|Publisher||Society of Petroleum Engineers||Language||English|
|Content Type||Conference Paper|
|Title||Bit Balling in Water-Reactive Shale During Full-Scale Drilling Rate Tests|
|Authors||Cheatham, C.A., Sperry-Sun Drilling Services; Nahm, J.J., Shell Development Co.|
SPE/IADC Drilling Conference, 27 February-2 March 1990, Houston, Texas
|Copyright||Copyright 1990, IADC/SPE Drilling Conference.|
This paper demonstrates a useful means of studying bit balling in laboratory drilling tests. Full-scale tests were conducted using a new 6-1/8 in. (156 am) tricone insert-type bit, realistic muds, and Pierre shale, which is similar to water-reactive shales which are apt to cause balling in the field. Balling ranged from slight to severe with an uninhibited water-base mud, and did not occur with an oil-base mud. The ratio of bit torque to weight-on-bit was a reliable indicator for detecting the degree of balling. The results show that proper modeling of bit balling in the laboratory must address the degree of overbalance which results from insufficient mud weight in the field. They also indicate that increasing mud weight in the field is an effective means to reduce or prevent bit balling if, and only if, balling is caused by mechanical (not chemical) wellbore instability. Although bit balling would become (irreversibly) severe within seconds, it could be prevented by significantly reducing weight-on-bit prevented by significantly reducing weight-on-bit quickly enough after incipient balling.
Slow rate of penetration (ROP) in shale intervals has been identified as a majo drilling problem. Overall drilling costs can be reduced in such slow drilling formations by increasing ROP. An important factor related to slow ROP is bit balling in water-reactive, or "sticky," shale as found, for example, in young sediments in the Gulf of Mexico. Balling occurs when rock-cuttings adhere to bit cutters, which results in a lower ROP. Based on a successful pilot study, we decided to use the full-scale pilot study, we decided to use the full-scale drilling simulator at th Drilling Research Laboratory (DRL) to develop a comprehensive methodology to reduce shale drilling costs. The first step in that effort used Mancos shale, medium-hard shale obtained from surface outcrops. Although some bit balling was observed in the Mancos shale tests, the degree of balling was insufficient to model the water-reactive shales which are apt to cause extensive balling in the field.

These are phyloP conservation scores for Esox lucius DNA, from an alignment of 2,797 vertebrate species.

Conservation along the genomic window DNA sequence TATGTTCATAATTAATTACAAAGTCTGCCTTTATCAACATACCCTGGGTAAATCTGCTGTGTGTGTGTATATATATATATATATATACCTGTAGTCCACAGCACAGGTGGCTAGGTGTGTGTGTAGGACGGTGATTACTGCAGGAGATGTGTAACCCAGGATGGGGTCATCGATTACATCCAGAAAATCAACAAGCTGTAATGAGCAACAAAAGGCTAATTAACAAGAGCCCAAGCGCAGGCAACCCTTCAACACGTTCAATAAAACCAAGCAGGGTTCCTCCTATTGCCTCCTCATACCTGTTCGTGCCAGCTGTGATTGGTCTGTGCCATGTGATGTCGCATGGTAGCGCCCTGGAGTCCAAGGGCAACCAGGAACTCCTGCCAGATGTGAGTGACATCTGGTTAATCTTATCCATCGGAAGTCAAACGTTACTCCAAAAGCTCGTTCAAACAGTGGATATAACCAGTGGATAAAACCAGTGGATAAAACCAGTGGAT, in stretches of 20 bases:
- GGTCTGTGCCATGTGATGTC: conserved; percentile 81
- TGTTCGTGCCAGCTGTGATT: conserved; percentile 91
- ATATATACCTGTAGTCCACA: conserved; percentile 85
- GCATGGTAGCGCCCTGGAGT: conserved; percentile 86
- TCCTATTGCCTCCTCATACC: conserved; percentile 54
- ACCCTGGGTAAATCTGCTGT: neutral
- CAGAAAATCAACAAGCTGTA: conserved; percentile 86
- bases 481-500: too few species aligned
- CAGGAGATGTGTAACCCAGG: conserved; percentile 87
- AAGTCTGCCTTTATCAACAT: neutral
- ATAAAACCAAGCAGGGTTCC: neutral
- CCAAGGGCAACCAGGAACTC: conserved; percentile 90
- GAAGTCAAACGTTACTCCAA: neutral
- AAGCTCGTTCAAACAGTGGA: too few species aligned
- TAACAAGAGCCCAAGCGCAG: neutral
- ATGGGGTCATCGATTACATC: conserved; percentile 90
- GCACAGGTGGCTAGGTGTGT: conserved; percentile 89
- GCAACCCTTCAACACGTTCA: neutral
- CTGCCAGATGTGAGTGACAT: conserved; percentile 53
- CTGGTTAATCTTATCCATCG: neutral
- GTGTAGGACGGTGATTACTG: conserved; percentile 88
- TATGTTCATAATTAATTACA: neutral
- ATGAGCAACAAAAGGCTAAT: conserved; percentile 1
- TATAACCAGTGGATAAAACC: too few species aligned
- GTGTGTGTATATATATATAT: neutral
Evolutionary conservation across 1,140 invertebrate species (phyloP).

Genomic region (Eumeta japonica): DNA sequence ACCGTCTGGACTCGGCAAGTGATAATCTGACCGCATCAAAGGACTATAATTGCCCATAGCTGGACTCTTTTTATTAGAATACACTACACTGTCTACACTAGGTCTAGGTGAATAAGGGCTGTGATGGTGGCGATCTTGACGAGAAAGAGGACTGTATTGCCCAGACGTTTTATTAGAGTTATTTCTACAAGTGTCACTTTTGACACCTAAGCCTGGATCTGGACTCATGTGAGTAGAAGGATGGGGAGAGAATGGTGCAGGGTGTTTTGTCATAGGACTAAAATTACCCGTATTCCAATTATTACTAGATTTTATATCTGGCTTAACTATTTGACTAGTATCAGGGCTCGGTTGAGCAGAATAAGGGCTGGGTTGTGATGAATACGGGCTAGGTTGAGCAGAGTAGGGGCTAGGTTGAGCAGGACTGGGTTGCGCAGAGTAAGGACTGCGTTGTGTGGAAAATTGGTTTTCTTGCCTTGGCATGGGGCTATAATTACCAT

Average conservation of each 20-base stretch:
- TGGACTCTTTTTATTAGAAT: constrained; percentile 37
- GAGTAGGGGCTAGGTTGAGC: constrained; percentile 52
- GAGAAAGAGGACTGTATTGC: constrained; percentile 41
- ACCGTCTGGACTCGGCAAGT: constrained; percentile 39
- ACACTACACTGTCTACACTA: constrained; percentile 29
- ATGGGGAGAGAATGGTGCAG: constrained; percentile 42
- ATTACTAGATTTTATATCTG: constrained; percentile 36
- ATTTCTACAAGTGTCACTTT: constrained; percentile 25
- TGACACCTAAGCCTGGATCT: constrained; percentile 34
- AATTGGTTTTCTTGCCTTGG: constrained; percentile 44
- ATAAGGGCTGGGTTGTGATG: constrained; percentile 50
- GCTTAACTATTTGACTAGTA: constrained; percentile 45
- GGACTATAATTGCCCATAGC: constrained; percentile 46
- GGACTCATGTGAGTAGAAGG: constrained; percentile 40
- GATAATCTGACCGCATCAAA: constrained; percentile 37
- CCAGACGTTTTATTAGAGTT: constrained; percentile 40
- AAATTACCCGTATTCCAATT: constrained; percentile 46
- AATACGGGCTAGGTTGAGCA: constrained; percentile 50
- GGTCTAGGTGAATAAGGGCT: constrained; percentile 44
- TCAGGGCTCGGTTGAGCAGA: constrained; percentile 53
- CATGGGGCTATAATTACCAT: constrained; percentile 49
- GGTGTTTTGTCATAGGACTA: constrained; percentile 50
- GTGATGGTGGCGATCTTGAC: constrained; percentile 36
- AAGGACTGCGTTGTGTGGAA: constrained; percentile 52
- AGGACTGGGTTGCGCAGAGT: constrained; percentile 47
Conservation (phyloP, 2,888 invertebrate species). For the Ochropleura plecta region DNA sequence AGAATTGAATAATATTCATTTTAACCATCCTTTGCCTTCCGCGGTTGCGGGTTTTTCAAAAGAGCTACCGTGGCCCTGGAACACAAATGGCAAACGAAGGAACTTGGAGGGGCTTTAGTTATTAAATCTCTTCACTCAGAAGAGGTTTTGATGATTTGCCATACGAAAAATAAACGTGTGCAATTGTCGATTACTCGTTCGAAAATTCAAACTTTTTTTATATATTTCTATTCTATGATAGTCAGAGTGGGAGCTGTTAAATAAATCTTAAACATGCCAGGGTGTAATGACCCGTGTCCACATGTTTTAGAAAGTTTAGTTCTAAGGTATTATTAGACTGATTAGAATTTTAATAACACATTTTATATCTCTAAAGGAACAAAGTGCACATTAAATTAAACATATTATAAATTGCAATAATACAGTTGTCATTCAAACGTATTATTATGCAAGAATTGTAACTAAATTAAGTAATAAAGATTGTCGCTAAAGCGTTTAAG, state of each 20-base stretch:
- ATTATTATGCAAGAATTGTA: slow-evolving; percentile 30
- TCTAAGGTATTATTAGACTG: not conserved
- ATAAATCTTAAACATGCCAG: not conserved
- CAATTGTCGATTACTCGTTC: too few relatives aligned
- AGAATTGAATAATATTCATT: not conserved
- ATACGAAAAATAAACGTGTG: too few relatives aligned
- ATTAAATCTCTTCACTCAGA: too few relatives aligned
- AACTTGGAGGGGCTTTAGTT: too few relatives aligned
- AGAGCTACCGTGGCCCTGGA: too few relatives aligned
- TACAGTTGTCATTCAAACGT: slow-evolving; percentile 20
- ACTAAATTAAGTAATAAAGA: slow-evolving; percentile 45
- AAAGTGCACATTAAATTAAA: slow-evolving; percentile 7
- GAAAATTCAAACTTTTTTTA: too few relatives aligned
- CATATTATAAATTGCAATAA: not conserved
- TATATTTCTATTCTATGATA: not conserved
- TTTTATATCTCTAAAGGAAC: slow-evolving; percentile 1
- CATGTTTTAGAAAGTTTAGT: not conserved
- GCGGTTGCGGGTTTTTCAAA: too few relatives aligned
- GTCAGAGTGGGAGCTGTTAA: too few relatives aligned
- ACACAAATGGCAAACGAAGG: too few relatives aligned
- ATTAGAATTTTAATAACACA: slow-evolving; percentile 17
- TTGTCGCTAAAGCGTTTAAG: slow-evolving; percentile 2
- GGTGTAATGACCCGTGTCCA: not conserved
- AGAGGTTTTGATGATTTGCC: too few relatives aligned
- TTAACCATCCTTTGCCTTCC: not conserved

Large out crops of Pierre shale were located which, from a mineralogical standpoint, seemed to be a likely candidate for a model study of bit balling. As discussed in the next section, significant differences between Mancos and Pierre shales include the degree of water saturation and compressive strength.
Small plugs (2 inches (51 mm] long by 1 inch (25 mm] diameter) were taken from the large (36 inches (914 am] long by 15-1/2 inches (394 am] diameter) Pierre shale cores which were used for the drilling Pierre shale cores which were used for the drilling tests. Samples were submitted for X-ray diffraction analysis to determine the mineralogy. The results (Table 1) showed that Pierre shale contains 30 to 35 percent clay minerals by weight. The predominant percent clay minerals by weight. The predominant clay is montmorillonite, which exhibits relatively high swelling strain when exposed to water.
A petrophysical core analysis (Table 2) showed that Pierre shale has approximately 23 percent porosity and is 10 percen water-saturated. Attempts porosity and is 10 percen water-saturated. Attempts to measur liquid permeability revealed only that it is essentially impermeable.
Conventional triaxial compression tests were performed on the small plugs. At 2,000 psi (13.8 MPa) performed on the small plugs. At 2,000 psi (13.8 MPa) confining pressure, compressive strength was low (1,200 psi (8.3 Mpa]) and increased only slightly (1,300 psi (9.0 MPa]) at 8,000 psi (55.2 MPa) confining pressure (Table 3). As shown in Table 3, the compressive strengt of Pierre shale is significantly lower than that of Mancos.
|File Size||740 KB||10|